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Book: True Faith and Allegiance

Today’s book is that most challenging type of book: it’s a political memoir. I’ve read a few of these, and am always troubled by them. I have yet to read one where the author admits that most of what they did was bad, wrong, ineffectual, or pointless. Maybe I haven’t read enough, but there’s always an aspect of self-defense in the political memoir. At the very least, they are a “my side of the story” book.

With that in mind, I was skeptical of True Faith and Allegiance by Alberto R. Gonzales, former Attorney General of the United States. Gonzales was the Attorney General for a little over two years during President Bush’s second term. During that time, the United States found ourselves deeper and deeper in the mud of fighting terrorists according to their rules. It was a time of soul-searching and head-scratching. How do we deal with this?

Meanwhile, the political atmosphere of the nation became more and more toxic. Into that, Alberto Gonzales comes as the chief legal mind for the Executive Branch of the United States government. It was not a job that any one could have done.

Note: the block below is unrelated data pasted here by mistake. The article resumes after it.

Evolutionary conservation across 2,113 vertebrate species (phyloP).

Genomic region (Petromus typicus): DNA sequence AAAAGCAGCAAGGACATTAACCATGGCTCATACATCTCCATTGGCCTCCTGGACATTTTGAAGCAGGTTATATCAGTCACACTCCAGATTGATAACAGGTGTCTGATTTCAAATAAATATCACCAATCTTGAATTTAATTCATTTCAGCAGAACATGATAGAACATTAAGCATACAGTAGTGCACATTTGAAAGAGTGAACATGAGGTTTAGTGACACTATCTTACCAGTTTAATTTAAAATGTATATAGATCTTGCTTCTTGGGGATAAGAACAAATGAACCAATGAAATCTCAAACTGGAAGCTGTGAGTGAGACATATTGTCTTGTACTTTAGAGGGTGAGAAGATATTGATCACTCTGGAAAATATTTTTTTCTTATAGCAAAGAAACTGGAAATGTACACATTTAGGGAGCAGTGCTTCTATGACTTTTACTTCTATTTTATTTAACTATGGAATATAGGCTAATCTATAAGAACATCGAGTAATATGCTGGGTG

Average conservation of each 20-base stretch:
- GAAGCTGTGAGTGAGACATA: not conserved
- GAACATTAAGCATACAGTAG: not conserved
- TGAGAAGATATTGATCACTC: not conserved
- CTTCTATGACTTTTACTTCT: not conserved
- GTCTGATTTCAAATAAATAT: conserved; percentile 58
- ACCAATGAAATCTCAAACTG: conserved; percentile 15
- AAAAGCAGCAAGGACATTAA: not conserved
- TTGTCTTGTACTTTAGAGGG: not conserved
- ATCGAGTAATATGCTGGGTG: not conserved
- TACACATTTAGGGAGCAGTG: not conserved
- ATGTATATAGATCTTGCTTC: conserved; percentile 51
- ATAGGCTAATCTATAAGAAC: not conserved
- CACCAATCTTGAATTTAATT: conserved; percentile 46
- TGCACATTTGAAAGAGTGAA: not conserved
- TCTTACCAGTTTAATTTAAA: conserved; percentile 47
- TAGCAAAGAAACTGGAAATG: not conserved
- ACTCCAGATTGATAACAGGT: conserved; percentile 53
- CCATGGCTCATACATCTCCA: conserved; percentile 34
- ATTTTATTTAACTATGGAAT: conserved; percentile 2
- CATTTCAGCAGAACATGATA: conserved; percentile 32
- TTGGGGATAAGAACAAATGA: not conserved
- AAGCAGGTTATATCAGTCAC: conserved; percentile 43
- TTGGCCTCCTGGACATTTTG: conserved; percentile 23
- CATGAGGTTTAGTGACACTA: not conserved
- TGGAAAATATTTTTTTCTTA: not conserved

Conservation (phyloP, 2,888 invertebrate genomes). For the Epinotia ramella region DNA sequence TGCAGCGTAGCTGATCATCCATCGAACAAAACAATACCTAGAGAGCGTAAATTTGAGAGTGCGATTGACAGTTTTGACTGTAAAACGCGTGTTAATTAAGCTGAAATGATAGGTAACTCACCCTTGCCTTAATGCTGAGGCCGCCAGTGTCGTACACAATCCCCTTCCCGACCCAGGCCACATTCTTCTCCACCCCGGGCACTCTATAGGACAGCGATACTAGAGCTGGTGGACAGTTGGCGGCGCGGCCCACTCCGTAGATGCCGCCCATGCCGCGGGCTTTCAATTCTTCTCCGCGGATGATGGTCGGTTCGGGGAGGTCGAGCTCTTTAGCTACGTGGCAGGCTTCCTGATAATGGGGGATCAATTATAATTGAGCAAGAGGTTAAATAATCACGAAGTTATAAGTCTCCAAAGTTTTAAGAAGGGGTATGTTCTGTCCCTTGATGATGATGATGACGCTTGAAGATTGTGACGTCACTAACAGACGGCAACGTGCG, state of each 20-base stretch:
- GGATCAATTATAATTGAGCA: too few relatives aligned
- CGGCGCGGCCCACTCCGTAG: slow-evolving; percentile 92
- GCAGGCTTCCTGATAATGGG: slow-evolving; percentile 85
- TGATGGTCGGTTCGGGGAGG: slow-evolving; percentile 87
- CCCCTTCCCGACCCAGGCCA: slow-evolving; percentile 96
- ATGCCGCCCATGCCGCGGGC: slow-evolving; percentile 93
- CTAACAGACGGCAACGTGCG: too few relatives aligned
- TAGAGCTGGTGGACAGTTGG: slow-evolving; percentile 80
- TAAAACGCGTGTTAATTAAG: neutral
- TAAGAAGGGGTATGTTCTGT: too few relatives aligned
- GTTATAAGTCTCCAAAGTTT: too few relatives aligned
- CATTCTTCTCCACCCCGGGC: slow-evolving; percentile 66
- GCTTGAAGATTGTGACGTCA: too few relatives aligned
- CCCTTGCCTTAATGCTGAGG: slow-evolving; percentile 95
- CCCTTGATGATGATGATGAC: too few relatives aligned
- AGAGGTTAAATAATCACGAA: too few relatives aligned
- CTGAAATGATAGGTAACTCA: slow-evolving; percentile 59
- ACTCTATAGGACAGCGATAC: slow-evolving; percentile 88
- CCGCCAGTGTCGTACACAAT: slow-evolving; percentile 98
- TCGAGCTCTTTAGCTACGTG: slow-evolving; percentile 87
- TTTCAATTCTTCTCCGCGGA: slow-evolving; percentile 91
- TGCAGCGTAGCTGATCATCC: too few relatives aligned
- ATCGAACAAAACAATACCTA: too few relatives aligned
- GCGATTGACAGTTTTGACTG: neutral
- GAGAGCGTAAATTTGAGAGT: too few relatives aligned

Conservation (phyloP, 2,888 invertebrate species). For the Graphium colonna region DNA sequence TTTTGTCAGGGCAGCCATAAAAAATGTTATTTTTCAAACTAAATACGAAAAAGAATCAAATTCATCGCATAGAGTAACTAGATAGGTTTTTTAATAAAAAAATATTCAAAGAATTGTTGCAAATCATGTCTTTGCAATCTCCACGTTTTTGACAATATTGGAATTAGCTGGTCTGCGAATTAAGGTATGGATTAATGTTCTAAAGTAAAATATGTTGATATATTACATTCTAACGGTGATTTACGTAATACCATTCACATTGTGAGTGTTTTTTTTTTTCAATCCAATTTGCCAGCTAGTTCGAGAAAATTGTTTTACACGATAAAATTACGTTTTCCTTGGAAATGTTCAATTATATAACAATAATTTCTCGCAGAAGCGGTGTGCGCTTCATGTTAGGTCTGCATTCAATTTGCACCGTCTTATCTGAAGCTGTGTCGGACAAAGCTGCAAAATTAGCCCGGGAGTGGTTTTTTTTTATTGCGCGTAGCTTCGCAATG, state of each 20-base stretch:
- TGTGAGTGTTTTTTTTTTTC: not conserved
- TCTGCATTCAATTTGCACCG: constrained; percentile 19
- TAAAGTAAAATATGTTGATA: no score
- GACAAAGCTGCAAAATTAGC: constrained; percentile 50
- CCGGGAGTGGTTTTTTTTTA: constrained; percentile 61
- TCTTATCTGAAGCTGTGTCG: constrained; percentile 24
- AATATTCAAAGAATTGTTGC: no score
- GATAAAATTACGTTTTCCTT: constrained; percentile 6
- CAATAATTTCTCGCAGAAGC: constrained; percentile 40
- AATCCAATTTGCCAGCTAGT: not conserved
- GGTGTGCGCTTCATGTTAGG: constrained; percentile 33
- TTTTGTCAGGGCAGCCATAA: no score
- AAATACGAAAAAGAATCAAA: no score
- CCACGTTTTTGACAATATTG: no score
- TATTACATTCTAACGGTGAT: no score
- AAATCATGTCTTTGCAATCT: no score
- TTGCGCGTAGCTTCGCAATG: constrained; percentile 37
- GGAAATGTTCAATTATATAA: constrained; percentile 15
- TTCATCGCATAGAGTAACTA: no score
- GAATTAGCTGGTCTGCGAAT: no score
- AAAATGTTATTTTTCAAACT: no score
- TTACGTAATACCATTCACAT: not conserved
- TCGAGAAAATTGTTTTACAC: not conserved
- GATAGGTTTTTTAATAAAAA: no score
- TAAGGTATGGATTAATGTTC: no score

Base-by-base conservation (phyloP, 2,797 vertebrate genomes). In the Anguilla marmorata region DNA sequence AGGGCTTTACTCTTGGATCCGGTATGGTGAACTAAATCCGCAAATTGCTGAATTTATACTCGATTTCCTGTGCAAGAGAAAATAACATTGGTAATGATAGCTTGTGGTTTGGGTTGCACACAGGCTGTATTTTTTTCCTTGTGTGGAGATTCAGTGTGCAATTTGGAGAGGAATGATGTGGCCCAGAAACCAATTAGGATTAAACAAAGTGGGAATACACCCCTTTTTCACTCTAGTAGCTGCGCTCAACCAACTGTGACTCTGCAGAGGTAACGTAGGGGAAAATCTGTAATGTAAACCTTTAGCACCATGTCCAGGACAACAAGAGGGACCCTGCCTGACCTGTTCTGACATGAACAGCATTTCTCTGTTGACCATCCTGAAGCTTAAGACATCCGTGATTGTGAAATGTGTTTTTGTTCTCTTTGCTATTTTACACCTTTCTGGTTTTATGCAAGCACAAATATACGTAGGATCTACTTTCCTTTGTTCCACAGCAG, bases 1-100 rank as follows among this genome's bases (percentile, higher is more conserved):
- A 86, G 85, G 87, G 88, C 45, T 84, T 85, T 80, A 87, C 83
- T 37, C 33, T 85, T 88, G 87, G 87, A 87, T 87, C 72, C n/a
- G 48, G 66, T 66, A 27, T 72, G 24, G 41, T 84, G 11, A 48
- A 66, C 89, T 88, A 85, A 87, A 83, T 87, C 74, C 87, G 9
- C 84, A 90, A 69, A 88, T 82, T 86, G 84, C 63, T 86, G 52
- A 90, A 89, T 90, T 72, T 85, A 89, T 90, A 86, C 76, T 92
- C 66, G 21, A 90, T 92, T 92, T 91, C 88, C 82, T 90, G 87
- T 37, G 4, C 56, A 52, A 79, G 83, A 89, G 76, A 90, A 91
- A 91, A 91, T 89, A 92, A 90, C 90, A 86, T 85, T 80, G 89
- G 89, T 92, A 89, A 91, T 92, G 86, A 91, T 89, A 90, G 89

True Faith and Allegiance deals with Gonzales’ background. He tells his story of how he came to be the Attorney General, and how he was inside the decision process of the Bush White House. He even spells out why he left—and the reasons are not all that were claimed as it happened.

Knowing that this is his side of the story and that there are other views—including lingering questions about the line between “torture” and “enhanced interrogation techniques,” among others—take this for what it’s worth. It is the story of how a kid from a poor Hispanic family grew up to be the top lawyer in America. About the hard work necessary. And about how a man can be put in impossible situations, where the best bad choice is still awful.

It’s worth reading to get another first person view of the inner workings of the first phase of the War on Terror. It’s worth reading to see how Gonzales got there in the first place.

Just remember, it’s still a political memoir. It’s how he’d like to be remembered more than anything else.

Book received from Booklook in exchange for the review.

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